This page covers the efforts to integrate various virtualization technologies into Fedora.
Virtualization allows one to run many guest virtual machines on top of a host operating system such as Fedora. What this means is that using one computer, you can mimic several individual computers and even run different operating systems in each of these virtual machines. There are many different virtualization technologies, including both free and open source software and proprietary offerings.
Fedora has also long included QEMU, a fast CPU emulator capable of virtualizing OS on both native and non-native architectures (such as allowing a PowerPC OS to run on x86_64).
Fedora Core 5 was the first release to include Xen virtualization, which supports paravirtualization of a modified operating system (OS), or, with hardware support, full virtualization of any native OS. Since Fedora 8, Fedora has not included Xen Dom0 support, pending the inclusion of said support in upstream Linux.
Fedora 7 was the first release to include support for KVM, which is a hypervisor included in the Linux kernel which requires hardware virtualization support like Intel VT or AMD-V. KVM is currently the main focus of Fedora's virtualization efforts. xenner is a utility which allows Xen guests to be run using KVM.
Yet another type of virtualization is the containers approach used by OpenVZ, which can partition a single OS into several isolated zones -- a chroot with much stronger resource isolation.
Anticipating this diversification of technology, management applications for Fedora have been built on top of the libvirt toolkit, which offers a technology independent API for managing virtual systems.
See getting started with virtualization for an excellent overview to using the virtualization capabilities in Fedora.
If you wish to help triaging and fixing virtualization bugs, virtualization bugs is a good starting point.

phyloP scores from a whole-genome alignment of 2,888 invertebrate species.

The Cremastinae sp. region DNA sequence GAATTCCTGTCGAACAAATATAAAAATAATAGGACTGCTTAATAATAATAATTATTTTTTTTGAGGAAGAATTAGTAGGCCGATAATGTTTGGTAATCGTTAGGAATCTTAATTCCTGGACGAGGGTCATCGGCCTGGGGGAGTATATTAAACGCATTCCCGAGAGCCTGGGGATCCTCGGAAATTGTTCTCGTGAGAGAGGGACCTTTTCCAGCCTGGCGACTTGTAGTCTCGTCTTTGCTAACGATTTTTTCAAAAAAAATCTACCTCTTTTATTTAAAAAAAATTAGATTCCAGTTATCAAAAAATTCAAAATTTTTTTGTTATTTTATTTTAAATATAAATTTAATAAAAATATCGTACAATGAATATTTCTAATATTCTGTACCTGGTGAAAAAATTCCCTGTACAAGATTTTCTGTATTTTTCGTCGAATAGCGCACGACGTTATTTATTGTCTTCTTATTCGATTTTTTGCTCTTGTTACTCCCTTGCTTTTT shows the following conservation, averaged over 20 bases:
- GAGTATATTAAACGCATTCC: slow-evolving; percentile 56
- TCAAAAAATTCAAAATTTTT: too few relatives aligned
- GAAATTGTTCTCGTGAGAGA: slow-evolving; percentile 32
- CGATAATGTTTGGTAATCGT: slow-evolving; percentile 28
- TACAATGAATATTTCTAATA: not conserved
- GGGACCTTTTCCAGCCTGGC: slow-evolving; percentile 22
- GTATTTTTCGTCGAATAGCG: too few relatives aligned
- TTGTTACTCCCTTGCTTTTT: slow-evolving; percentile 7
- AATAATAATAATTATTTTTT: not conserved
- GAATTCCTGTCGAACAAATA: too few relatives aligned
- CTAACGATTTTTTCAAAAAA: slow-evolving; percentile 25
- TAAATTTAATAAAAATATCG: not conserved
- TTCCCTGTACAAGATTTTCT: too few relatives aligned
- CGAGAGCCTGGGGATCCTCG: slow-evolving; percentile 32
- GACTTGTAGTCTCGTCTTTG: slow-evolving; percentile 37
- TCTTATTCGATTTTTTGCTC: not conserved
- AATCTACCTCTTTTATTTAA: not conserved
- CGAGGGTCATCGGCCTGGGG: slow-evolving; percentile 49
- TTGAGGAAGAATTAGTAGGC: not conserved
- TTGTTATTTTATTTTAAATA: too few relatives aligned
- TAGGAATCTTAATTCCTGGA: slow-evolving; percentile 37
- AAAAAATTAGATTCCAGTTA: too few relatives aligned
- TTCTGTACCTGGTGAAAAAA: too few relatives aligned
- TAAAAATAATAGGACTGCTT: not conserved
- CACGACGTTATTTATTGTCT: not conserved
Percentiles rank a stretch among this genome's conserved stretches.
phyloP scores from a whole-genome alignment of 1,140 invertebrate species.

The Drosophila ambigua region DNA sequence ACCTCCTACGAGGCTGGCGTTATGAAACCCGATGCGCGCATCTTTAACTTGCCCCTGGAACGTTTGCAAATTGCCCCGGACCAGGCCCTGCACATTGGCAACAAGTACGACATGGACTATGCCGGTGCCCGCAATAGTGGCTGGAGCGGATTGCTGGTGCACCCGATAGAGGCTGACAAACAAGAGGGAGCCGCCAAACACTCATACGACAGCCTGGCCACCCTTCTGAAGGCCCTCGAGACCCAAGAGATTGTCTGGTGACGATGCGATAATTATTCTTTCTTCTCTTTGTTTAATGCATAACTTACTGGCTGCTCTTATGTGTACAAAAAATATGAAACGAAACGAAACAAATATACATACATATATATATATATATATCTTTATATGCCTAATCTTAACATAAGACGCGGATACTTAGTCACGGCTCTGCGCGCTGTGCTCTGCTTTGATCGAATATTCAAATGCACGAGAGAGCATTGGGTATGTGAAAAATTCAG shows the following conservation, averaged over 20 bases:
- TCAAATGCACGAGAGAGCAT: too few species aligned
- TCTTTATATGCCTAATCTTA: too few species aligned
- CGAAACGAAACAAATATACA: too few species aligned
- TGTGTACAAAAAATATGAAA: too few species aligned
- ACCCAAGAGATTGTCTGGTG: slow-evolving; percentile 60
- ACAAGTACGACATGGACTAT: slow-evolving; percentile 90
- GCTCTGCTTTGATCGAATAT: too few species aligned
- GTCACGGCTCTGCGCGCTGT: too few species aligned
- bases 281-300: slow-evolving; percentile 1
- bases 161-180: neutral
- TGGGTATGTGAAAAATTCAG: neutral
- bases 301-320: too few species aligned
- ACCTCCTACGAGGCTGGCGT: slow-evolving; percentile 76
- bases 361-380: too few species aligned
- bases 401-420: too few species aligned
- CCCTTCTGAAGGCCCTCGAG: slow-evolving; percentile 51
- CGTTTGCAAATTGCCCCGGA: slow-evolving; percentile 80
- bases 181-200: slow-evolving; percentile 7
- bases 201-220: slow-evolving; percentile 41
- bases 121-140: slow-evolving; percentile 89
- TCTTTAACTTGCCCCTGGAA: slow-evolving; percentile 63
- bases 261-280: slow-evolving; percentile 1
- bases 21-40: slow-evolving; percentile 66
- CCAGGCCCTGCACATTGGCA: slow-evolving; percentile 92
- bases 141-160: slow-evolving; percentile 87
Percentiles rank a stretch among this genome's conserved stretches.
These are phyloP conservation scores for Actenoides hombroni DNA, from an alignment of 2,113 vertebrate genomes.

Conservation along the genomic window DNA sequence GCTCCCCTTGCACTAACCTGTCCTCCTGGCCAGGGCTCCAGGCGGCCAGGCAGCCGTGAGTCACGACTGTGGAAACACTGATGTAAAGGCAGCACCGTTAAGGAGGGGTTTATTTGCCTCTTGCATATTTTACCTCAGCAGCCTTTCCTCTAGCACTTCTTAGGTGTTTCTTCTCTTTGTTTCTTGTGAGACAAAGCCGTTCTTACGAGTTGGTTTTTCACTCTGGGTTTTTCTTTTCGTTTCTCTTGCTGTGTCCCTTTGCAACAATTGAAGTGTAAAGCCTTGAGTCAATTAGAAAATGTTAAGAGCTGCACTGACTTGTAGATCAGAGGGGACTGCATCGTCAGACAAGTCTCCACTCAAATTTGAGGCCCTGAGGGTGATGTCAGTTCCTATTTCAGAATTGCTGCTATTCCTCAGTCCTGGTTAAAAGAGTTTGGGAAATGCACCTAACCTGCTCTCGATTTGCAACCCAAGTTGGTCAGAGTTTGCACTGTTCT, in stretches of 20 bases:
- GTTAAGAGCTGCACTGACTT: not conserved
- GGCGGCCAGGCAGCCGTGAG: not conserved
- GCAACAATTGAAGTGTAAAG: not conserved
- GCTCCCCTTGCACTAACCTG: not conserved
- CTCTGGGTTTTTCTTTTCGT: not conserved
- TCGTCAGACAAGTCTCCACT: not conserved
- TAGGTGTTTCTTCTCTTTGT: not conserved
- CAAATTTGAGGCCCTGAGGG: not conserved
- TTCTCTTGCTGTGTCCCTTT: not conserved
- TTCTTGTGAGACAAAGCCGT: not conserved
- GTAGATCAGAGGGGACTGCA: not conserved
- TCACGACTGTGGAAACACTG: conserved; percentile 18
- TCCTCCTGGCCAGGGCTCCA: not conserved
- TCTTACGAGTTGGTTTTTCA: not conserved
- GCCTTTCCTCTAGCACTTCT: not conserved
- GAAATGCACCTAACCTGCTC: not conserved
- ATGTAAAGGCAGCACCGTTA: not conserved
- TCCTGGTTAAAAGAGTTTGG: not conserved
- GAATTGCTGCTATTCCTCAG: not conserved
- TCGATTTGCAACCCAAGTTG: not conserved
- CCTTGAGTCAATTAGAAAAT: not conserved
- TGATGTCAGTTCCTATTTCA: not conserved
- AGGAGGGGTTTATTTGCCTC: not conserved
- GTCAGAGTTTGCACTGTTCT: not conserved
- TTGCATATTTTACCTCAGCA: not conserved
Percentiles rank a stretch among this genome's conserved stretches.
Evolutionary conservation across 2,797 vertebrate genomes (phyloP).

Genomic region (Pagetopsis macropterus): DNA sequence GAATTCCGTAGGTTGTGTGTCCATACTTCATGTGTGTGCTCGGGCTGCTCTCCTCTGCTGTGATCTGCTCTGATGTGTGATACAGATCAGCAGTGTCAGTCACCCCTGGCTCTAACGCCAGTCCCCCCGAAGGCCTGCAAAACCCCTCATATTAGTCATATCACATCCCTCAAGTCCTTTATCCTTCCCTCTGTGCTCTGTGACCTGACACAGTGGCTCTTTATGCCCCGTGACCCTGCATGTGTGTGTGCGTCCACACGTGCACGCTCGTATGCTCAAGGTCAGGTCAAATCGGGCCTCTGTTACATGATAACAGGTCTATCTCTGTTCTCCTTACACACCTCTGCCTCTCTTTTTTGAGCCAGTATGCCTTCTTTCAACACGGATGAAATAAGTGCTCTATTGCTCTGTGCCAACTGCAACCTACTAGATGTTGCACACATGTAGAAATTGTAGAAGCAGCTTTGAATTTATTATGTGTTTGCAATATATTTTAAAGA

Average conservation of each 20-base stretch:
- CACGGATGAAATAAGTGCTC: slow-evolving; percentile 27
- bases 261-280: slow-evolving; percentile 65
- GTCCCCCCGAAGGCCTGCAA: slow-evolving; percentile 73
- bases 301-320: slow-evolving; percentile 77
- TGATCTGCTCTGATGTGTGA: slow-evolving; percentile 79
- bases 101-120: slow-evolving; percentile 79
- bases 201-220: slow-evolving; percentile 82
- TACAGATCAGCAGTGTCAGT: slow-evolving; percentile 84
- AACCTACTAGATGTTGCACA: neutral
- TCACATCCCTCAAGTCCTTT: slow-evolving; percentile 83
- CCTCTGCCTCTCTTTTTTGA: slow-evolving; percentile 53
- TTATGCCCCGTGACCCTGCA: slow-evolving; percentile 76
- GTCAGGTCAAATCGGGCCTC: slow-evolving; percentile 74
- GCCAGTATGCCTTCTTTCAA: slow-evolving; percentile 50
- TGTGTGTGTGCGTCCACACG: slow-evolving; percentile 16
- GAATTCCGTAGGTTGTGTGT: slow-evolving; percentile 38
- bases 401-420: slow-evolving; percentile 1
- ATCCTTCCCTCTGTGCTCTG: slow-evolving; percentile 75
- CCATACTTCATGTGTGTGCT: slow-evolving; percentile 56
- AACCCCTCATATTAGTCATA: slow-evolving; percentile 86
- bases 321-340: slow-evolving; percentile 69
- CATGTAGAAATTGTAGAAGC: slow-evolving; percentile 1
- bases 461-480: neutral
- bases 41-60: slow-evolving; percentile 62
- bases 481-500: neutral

Mailing List & IRC
Here's a catalogue of all the virtualization related packages in Fedora:
provides e.g. the kvm hypervisor core (kvm.ko), support for running as KVM and Xen guests etc.
is a CPU and device emulator; it also acts as the userspace component of KVM
is a toolkit for interacting with the various virtualization technologies
provides the xen hypervisor and userspace components
allows Xen guests to be run on KVM
PC BIOS for QEMU
PXE boot ROMs for QEMU
video BIOS for QEMU
sparc/ppc BIOS for QEMU
is a desktop user interface for managing virtual machines
is used by virt-manager to connect to a virtual machine's graphical console
provides a python API for installing virtual machines, and a bunch of useful utilitis like virt-install and virt-clone
is a GNOME applet for monitoring and controlling virtual machines
is a top-like utilitiy for virtual machines
provides tools for monitor virtual machines - e.g. virt-uname, virt-dmesg and virt-ps
virt-df is df for virtual machines
- collected-libvirt gathers statistics from within virtual machines; it is provided by
enables the building of virtual appliance images
is a network boot server that can be used to provision virtual machines
used to provide the userspace component of the kvm hypervisor. It has since been replaced by qemu